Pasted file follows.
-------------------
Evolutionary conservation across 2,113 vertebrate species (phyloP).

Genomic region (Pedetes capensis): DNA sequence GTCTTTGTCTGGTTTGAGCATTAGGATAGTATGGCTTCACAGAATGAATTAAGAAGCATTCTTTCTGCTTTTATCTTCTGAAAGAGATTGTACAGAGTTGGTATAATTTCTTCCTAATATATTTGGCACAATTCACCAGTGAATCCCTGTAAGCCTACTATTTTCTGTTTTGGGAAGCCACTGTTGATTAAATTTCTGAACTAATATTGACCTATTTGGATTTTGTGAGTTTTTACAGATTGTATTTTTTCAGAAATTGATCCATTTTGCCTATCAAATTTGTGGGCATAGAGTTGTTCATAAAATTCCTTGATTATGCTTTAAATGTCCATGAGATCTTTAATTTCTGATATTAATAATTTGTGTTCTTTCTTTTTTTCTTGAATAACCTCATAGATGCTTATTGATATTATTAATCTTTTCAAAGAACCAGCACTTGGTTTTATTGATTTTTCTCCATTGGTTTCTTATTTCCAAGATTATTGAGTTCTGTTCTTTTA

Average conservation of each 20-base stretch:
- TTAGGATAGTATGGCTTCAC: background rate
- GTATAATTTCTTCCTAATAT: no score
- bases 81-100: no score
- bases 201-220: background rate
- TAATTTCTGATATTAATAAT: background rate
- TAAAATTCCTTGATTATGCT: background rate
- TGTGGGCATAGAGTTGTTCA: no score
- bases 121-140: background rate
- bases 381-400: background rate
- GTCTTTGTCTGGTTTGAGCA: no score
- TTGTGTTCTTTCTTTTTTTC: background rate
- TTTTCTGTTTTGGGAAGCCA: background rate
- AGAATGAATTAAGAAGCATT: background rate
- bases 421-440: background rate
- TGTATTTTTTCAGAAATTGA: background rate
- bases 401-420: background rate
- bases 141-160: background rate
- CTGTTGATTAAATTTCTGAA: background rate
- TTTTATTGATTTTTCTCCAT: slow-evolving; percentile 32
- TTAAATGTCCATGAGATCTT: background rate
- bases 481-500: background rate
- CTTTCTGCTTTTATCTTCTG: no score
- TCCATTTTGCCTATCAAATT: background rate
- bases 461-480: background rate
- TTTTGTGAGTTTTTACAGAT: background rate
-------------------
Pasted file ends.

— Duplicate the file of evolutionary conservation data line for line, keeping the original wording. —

Evolutionary conservation across 2,113 vertebrate species (phyloP).

Genomic region (Pedetes capensis): DNA sequence GTCTTTGTCTGGTTTGAGCATTAGGATAGTATGGCTTCACAGAATGAATTAAGAAGCATTCTTTCTGCTTTTATCTTCTGAAAGAGATTGTACAGAGTTGGTATAATTTCTTCCTAATATATTTGGCACAATTCACCAGTGAATCCCTGTAAGCCTACTATTTTCTGTTTTGGGAAGCCACTGTTGATTAAATTTCTGAACTAATATTGACCTATTTGGATTTTGTGAGTTTTTACAGATTGTATTTTTTCAGAAATTGATCCATTTTGCCTATCAAATTTGTGGGCATAGAGTTGTTCATAAAATTCCTTGATTATGCTTTAAATGTCCATGAGATCTTTAATTTCTGATATTAATAATTTGTGTTCTTTCTTTTTTTCTTGAATAACCTCATAGATGCTTATTGATATTATTAATCTTTTCAAAGAACCAGCACTTGGTTTTATTGATTTTTCTCCATTGGTTTCTTATTTCCAAGATTATTGAGTTCTGTTCTTTTA

Average conservation of each 20-base stretch:
- TTAGGATAGTATGGCTTCAC: background rate
- GTATAATTTCTTCCTAATAT: no score
- bases 81-100: no score
- bases 201-220: background rate
- TAATTTCTGATATTAATAAT: background rate
- TAAAATTCCTTGATTATGCT: background rate
- TGTGGGCATAGAGTTGTTCA: no score
- bases 121-140: background rate
- bases 381-400: background rate
- GTCTTTGTCTGGTTTGAGCA: no score
- TTGTGTTCTTTCTTTTTTTC: background rate
- TTTTCTGTTTTGGGAAGCCA: background rate
- AGAATGAATTAAGAAGCATT: background rate
- bases 421-440: background rate
- TGTATTTTTTCAGAAATTGA: background rate
- bases 401-420: background rate
- bases 141-160: background rate
- CTGTTGATTAAATTTCTGAA: background rate
- TTTTATTGATTTTTCTCCAT: slow-evolving; percentile 32
- TTAAATGTCCATGAGATCTT: background rate
- bases 481-500: background rate
- CTTTCTGCTTTTATCTTCTG: no score
- TCCATTTTGCCTATCAAATT: background rate
- bases 461-480: background rate
- TTTTGTGAGTTTTTACAGAT: background rate